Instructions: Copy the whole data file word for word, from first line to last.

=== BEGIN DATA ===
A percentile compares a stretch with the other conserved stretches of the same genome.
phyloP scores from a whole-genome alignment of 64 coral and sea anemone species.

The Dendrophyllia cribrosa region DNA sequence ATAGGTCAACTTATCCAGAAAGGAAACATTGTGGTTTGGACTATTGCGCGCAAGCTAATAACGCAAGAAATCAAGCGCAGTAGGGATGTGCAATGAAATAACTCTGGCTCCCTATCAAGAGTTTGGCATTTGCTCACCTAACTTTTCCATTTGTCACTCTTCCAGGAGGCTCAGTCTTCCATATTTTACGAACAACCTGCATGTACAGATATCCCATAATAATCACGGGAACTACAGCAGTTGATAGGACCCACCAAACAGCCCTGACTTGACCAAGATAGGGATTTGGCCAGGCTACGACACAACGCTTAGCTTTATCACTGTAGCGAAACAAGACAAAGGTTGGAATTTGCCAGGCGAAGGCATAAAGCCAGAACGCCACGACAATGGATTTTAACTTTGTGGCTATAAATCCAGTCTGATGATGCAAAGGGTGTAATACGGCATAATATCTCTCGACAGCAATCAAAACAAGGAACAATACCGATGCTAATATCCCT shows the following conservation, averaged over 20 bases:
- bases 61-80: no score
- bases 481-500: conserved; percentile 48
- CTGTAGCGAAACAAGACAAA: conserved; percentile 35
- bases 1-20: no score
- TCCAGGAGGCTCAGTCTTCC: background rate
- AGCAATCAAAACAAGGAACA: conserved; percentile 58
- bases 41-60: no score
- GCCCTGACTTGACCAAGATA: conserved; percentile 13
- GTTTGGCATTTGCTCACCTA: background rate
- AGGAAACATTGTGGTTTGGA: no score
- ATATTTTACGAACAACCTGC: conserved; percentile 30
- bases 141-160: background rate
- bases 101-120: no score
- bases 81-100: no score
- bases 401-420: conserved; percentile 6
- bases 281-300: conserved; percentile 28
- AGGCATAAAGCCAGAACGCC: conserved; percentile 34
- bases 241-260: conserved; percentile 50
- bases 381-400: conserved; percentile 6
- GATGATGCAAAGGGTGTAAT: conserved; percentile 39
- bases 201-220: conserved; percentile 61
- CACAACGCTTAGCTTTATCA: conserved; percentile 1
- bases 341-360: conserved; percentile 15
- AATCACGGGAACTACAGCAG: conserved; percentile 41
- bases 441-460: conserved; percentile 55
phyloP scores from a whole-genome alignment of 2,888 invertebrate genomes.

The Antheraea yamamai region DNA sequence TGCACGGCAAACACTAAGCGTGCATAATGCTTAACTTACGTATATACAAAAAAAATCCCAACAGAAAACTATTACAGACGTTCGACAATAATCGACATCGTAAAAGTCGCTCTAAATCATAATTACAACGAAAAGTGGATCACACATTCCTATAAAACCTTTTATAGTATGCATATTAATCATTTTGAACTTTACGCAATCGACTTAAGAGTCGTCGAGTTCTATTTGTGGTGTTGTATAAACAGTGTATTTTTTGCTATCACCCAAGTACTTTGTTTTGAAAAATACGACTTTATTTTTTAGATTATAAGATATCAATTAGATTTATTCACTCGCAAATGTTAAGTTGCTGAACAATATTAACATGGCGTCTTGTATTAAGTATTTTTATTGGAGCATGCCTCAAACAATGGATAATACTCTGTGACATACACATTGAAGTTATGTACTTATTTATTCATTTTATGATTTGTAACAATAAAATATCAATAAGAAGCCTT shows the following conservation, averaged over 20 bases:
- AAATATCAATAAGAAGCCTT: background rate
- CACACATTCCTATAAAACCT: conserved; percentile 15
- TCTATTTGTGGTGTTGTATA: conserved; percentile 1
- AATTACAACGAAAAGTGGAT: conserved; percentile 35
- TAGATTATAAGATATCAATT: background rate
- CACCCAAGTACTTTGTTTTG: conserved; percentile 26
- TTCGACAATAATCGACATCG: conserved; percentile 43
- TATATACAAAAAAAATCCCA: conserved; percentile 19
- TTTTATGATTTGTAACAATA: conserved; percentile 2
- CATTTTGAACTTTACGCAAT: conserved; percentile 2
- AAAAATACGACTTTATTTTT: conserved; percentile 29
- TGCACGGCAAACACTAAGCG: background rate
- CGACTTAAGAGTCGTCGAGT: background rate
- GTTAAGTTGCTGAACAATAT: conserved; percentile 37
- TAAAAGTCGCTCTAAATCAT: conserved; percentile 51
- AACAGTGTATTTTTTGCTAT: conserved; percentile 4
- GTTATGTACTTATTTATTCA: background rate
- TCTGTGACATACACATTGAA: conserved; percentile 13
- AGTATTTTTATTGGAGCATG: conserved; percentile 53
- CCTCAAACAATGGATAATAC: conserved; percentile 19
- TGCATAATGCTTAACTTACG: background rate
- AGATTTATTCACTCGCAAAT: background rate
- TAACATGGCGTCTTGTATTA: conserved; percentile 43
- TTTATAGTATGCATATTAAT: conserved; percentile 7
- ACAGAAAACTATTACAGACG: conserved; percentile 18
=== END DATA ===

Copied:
A percentile compares a stretch with the other conserved stretches of the same genome.
phyloP scores from a whole-genome alignment of 64 coral and sea anemone species.

The Dendrophyllia cribrosa region DNA sequence ATAGGTCAACTTATCCAGAAAGGAAACATTGTGGTTTGGACTATTGCGCGCAAGCTAATAACGCAAGAAATCAAGCGCAGTAGGGATGTGCAATGAAATAACTCTGGCTCCCTATCAAGAGTTTGGCATTTGCTCACCTAACTTTTCCATTTGTCACTCTTCCAGGAGGCTCAGTCTTCCATATTTTACGAACAACCTGCATGTACAGATATCCCATAATAATCACGGGAACTACAGCAGTTGATAGGACCCACCAAACAGCCCTGACTTGACCAAGATAGGGATTTGGCCAGGCTACGACACAACGCTTAGCTTTATCACTGTAGCGAAACAAGACAAAGGTTGGAATTTGCCAGGCGAAGGCATAAAGCCAGAACGCCACGACAATGGATTTTAACTTTGTGGCTATAAATCCAGTCTGATGATGCAAAGGGTGTAATACGGCATAATATCTCTCGACAGCAATCAAAACAAGGAACAATACCGATGCTAATATCCCT shows the following conservation, averaged over 20 bases:
- bases 61-80: no score
- bases 481-500: conserved; percentile 48
- CTGTAGCGAAACAAGACAAA: conserved; percentile 35
- bases 1-20: no score
- TCCAGGAGGCTCAGTCTTCC: background rate
- AGCAATCAAAACAAGGAACA: conserved; percentile 58
- bases 41-60: no score
- GCCCTGACTTGACCAAGATA: conserved; percentile 13
- GTTTGGCATTTGCTCACCTA: background rate
- AGGAAACATTGTGGTTTGGA: no score
- ATATTTTACGAACAACCTGC: conserved; percentile 30
- bases 141-160: background rate
- bases 101-120: no score
- bases 81-100: no score
- bases 401-420: conserved; percentile 6
- bases 281-300: conserved; percentile 28
- AGGCATAAAGCCAGAACGCC: conserved; percentile 34
- bases 241-260: conserved; percentile 50
- bases 381-400: conserved; percentile 6
- GATGATGCAAAGGGTGTAAT: conserved; percentile 39
- bases 201-220: conserved; percentile 61
- CACAACGCTTAGCTTTATCA: conserved; percentile 1
- bases 341-360: conserved; percentile 15
- AATCACGGGAACTACAGCAG: conserved; percentile 41
- bases 441-460: conserved; percentile 55
phyloP scores from a whole-genome alignment of 2,888 invertebrate genomes.

The Antheraea yamamai region DNA sequence TGCACGGCAAACACTAAGCGTGCATAATGCTTAACTTACGTATATACAAAAAAAATCCCAACAGAAAACTATTACAGACGTTCGACAATAATCGACATCGTAAAAGTCGCTCTAAATCATAATTACAACGAAAAGTGGATCACACATTCCTATAAAACCTTTTATAGTATGCATATTAATCATTTTGAACTTTACGCAATCGACTTAAGAGTCGTCGAGTTCTATTTGTGGTGTTGTATAAACAGTGTATTTTTTGCTATCACCCAAGTACTTTGTTTTGAAAAATACGACTTTATTTTTTAGATTATAAGATATCAATTAGATTTATTCACTCGCAAATGTTAAGTTGCTGAACAATATTAACATGGCGTCTTGTATTAAGTATTTTTATTGGAGCATGCCTCAAACAATGGATAATACTCTGTGACATACACATTGAAGTTATGTACTTATTTATTCATTTTATGATTTGTAACAATAAAATATCAATAAGAAGCCTT shows the following conservation, averaged over 20 bases:
- AAATATCAATAAGAAGCCTT: background rate
- CACACATTCCTATAAAACCT: conserved; percentile 15
- TCTATTTGTGGTGTTGTATA: conserved; percentile 1
- AATTACAACGAAAAGTGGAT: conserved; percentile 35
- TAGATTATAAGATATCAATT: background rate
- CACCCAAGTACTTTGTTTTG: conserved; percentile 26
- TTCGACAATAATCGACATCG: conserved; percentile 43
- TATATACAAAAAAAATCCCA: conserved; percentile 19
- TTTTATGATTTGTAACAATA: conserved; percentile 2
- CATTTTGAACTTTACGCAAT: conserved; percentile 2
- AAAAATACGACTTTATTTTT: conserved; percentile 29
- TGCACGGCAAACACTAAGCG: background rate
- CGACTTAAGAGTCGTCGAGT: background rate
- GTTAAGTTGCTGAACAATAT: conserved; percentile 37
- TAAAAGTCGCTCTAAATCAT: conserved; percentile 51
- AACAGTGTATTTTTTGCTAT: conserved; percentile 4
- GTTATGTACTTATTTATTCA: background rate
- TCTGTGACATACACATTGAA: conserved; percentile 13
- AGTATTTTTATTGGAGCATG: conserved; percentile 53
- CCTCAAACAATGGATAATAC: conserved; percentile 19
- TGCATAATGCTTAACTTACG: background rate
- AGATTTATTCACTCGCAAAT: background rate
- TAACATGGCGTCTTGTATTA: conserved; percentile 43
- TTTATAGTATGCATATTAAT: conserved; percentile 7
- ACAGAAAACTATTACAGACG: conserved; percentile 18